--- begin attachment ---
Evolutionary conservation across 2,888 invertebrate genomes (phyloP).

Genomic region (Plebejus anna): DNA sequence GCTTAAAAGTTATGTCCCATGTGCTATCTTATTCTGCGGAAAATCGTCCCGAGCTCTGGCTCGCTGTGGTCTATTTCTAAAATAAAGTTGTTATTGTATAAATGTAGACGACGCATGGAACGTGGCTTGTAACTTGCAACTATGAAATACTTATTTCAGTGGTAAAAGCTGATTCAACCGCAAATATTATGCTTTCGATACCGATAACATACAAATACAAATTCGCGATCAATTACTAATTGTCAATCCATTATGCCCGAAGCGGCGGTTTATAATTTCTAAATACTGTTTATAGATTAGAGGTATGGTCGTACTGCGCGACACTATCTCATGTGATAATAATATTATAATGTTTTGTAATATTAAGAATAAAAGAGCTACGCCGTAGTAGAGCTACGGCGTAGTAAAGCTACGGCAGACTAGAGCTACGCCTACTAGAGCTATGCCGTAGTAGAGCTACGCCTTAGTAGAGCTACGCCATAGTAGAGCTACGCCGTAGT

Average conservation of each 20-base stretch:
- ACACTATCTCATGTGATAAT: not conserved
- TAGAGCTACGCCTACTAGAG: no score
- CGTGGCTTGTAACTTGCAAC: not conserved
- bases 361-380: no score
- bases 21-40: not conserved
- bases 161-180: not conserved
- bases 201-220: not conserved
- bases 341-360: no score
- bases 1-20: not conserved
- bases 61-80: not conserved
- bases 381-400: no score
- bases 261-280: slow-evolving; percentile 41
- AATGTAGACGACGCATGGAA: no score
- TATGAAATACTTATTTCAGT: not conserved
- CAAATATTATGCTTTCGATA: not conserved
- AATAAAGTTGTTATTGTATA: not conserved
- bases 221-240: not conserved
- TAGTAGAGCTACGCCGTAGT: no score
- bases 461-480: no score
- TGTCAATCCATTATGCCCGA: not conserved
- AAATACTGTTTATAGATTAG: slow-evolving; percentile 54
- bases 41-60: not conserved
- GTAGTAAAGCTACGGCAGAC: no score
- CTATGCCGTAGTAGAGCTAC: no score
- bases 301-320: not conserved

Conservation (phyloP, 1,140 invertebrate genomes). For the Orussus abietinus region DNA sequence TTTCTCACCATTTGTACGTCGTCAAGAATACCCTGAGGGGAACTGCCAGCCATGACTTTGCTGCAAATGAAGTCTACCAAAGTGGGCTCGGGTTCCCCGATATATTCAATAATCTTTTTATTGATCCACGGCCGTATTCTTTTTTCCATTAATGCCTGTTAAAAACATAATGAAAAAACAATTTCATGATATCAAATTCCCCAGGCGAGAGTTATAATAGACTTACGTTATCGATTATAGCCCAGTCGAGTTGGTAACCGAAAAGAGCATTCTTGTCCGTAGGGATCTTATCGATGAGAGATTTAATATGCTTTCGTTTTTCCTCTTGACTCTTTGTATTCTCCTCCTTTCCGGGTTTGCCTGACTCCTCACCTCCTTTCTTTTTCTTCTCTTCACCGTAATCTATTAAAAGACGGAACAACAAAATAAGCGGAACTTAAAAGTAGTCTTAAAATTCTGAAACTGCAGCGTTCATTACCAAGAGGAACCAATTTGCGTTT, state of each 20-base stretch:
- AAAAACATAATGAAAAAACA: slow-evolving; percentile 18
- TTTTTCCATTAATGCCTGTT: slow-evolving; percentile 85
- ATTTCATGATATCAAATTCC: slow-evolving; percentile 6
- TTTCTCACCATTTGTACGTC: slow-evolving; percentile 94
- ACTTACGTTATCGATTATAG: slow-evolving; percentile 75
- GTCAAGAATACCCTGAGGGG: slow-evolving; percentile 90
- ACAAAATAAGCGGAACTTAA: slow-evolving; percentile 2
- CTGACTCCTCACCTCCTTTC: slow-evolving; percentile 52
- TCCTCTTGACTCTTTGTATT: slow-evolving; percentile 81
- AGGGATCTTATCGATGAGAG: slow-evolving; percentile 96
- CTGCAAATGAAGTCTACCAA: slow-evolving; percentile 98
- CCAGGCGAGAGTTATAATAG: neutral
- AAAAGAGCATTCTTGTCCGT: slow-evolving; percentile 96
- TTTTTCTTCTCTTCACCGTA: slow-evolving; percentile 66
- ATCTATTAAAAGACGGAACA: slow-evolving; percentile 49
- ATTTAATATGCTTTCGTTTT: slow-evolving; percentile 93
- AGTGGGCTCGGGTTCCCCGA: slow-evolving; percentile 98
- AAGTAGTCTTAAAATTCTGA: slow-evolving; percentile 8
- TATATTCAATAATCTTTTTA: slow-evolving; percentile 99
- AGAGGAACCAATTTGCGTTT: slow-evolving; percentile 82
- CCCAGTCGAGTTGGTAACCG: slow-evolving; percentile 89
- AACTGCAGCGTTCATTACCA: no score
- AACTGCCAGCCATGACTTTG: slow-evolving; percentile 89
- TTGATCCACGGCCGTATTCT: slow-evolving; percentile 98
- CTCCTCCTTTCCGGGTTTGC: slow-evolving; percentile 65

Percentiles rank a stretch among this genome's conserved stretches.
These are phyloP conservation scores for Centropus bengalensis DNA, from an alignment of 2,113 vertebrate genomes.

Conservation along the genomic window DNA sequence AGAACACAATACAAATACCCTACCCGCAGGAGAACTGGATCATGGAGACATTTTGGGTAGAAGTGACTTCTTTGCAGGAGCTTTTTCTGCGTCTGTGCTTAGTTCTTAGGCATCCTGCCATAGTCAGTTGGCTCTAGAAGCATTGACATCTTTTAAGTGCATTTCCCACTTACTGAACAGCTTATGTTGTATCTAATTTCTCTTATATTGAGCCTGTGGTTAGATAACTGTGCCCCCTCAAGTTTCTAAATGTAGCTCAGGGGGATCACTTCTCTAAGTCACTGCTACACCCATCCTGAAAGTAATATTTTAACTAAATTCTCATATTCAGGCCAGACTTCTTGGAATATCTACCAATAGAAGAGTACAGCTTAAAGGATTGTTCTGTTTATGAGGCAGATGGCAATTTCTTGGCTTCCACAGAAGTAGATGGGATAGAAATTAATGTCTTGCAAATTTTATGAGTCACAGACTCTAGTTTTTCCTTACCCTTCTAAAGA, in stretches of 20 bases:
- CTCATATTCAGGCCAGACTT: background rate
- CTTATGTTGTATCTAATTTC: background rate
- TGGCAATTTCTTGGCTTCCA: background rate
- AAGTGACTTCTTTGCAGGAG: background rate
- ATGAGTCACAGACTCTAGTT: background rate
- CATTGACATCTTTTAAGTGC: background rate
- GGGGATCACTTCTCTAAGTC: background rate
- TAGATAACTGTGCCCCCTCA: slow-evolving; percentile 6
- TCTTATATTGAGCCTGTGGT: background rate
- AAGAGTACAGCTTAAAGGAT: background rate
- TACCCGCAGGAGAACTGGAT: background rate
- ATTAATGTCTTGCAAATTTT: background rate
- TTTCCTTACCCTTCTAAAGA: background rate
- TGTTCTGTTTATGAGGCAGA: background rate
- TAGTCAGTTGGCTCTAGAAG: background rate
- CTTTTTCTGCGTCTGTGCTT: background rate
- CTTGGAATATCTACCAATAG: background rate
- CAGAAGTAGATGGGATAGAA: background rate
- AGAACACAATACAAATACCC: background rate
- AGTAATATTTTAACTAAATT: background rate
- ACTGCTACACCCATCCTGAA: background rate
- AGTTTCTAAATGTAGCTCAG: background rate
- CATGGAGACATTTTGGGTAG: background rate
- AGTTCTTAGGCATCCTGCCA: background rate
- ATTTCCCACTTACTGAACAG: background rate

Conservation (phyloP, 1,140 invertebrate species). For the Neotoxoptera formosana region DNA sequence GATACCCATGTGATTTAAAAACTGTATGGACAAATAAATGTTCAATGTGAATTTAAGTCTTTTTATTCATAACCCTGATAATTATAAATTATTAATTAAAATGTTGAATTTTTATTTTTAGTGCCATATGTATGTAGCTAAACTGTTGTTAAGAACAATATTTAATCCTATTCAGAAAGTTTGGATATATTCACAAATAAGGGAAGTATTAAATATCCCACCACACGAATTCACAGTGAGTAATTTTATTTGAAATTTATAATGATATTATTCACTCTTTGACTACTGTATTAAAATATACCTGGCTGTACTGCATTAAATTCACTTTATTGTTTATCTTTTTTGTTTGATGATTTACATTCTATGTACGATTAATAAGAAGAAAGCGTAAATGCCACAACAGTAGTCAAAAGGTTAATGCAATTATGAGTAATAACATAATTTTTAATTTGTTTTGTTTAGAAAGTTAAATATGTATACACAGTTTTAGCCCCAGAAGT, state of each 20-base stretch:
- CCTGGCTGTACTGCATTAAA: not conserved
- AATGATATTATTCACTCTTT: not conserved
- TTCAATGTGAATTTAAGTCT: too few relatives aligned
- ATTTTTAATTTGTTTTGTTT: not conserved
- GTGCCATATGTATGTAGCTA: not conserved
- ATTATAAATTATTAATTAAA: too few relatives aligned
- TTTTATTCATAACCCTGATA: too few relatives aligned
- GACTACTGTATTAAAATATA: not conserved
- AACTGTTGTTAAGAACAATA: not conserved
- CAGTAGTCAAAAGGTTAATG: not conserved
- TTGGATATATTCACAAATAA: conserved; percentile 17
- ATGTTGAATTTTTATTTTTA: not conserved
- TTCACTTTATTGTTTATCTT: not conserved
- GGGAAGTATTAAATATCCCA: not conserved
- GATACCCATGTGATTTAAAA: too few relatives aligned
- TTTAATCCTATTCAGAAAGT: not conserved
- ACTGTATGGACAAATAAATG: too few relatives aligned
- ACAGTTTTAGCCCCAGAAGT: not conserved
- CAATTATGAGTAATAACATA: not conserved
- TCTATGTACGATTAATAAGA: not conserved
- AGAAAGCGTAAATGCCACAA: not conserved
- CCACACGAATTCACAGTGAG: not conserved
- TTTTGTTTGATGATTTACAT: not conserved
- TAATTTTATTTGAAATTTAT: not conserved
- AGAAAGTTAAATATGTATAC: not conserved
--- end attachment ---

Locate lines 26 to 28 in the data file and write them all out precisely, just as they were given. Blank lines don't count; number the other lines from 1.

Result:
- GTAGTAAAGCTACGGCAGAC: no score
- CTATGCCGTAGTAGAGCTAC: no score
- bases 301-320: not conserved